Skip to main content
Heavy Sino-Vietnamese dagger
With a very thick and heavy blade and nicely worked brass mounts.
A fine late Qing jian
A step above the norm in quality for this period, with nicely pierced mounts.
With brass mounts and ray skin covered scabbard.
Southern Chinese saber
Of typical southern form with a very slender, pointy blade.
Southern Chinese yǎnyuèdāo
A large and impressive blade, its pole cut-down.
An early form niúwěidāo
With good, layered blade, mounted in forged iron mounts.
Chinese word for helmet.
Manchu word for the tip of a saber.
Manchu for a brass or bronze mace.
Xián gé dā (弦挌搭)
Chinese term for the knot in a bowstring.
Gōng xián (弓弦)
Chinese term for the bowstring.
Gōng miàn (弓面)
Chinese term for the face of a bow, usually made of buffalo horn.
Huà huà pí (畫樺皮)
Chinese term for the "painted birch bark" often covering composite bows.
Gōng nǎo (弓腦)
Chinese term for the "knee" of a composite bow.
Gōng diànzi (弓墊子)
Chinese term for the string bridge on some types of composite bows.
Chinese term for the string notch on each bow tip.
Shāo tóu (弰頭)
Chinese term for the tips on either end of a bow.
Jiàn liūzi (箭溜子)
Chinese term for the spot on the bow where the arrow slips by.
Chinese term for openwork.
Gōng shāo (弓弰)
Chinese term for "bow ear".
Wǔkē gōng (武科弓)
Chinese term for heavy bows, often used for strength testing and training.
A Qing strength bow
A very heavy Manchu bow used for strength training and military examinations.
A deconstructed Qing bow
For the bowyers, a set of parts of an authentic 19th century Qing bow.
Qing folding bow
A short-eared composite bow with an iron hinge in the handle so it folds upon itself.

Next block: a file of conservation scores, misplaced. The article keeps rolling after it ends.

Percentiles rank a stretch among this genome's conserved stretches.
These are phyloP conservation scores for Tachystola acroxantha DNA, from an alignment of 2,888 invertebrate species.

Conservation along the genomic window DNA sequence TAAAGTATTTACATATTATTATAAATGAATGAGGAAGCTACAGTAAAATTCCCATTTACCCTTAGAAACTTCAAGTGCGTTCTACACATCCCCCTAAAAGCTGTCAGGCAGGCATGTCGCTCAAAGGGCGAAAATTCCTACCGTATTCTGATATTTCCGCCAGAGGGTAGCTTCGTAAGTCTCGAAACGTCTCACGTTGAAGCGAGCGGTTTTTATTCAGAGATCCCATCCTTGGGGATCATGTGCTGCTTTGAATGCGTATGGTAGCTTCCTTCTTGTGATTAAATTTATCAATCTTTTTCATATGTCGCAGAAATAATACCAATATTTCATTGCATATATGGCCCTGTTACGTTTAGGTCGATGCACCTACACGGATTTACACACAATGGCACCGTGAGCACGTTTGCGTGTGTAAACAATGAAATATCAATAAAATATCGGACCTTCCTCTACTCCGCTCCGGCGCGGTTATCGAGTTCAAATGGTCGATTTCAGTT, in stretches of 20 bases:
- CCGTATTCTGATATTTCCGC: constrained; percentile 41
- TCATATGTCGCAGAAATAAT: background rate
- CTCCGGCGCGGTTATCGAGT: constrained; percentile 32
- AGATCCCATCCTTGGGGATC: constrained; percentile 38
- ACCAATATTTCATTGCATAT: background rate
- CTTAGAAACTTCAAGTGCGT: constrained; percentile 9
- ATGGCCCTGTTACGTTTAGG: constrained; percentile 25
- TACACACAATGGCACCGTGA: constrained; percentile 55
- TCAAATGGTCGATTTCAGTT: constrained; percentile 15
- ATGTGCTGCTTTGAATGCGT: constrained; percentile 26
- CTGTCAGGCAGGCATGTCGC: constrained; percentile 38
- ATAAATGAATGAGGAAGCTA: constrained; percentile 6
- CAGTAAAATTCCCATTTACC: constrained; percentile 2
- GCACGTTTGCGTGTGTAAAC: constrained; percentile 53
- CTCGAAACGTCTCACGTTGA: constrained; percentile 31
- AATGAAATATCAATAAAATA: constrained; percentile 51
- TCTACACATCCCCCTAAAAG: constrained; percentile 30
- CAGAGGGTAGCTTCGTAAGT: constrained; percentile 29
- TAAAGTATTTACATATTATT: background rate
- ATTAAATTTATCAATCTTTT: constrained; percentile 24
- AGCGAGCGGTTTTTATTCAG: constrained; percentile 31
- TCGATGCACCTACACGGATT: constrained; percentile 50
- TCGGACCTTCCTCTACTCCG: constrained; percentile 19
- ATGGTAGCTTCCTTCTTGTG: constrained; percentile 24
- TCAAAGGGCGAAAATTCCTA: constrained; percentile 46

Studded Eastern Tibetan dagger
Of Kham area regional style, with a grip studded with turquoises and corals.
Gōngbà bǎngzi (弓弝膀子)
Chinese term for the sides of the bow grip.
Chinese term for "bow grip".
Chinese word for bow.
Qing bow glossary
A glossary of terminology regarding the Manchu style bow that was in common use during the Qing dynasty.
Chinese for a ranking badge worn by civil and military officials
Qing military rank badge
Depicting the golden cat, representing the 6th military rank.
Fine Chinese Shan dha
Entirely clad in silver and with a differentially heat treated blade.
Husa Valley dha
A type of dha made by the Chinese Shan in Husa Valley, Yunnan.
Qing piandao polearm
Of a style that fell out of use with the fall of the Qing.
Late Qing jian
A typical example, complete with lacquered scabbard.
Late iron mounted jian
A rarer configuration, normally mounted with brass in this period. With a chrome-plated blade.
Ming militia dao
From the Ming-Qing transition period, with many typical Ming features.
Seven stars militia jian
A short, stout Chinese straightsword of a type used by village defenses across the empire.
Chinese Hui sword
A peculiar Chinese dadao with markings attributing it to a Hui army or battallion.
Sino-Vietnamese fighting knife
A Chinese style fighting knife probably made in Yunnan or Vietnam.
Shào jiàn (哨箭)
A Chinese whistling arrow.
Measurements of a Qing war arrow
The standard military arrow of the Qing empire in numbers.
Qing Chinese term meaning "war arrow". The standard Qing military arrow.
A traditional fire-making pouch.
Manchu word for a type of large hunting knife.
Chinese name for a type of large hunting knife.
(綠營) or "Green Standard Army" was a large force of the Qing dynasty military.
Niowanggiyan turun-i cooha
Manchu for Green Standard Army: The all-Han army of the Qing dynasty.
Green Standard Army
The all-Han army of the Qing dynasty.
Manchu word for the Valiant Cavalry, the main contingent of Manchu, Mongolian and Chinese Banner troops.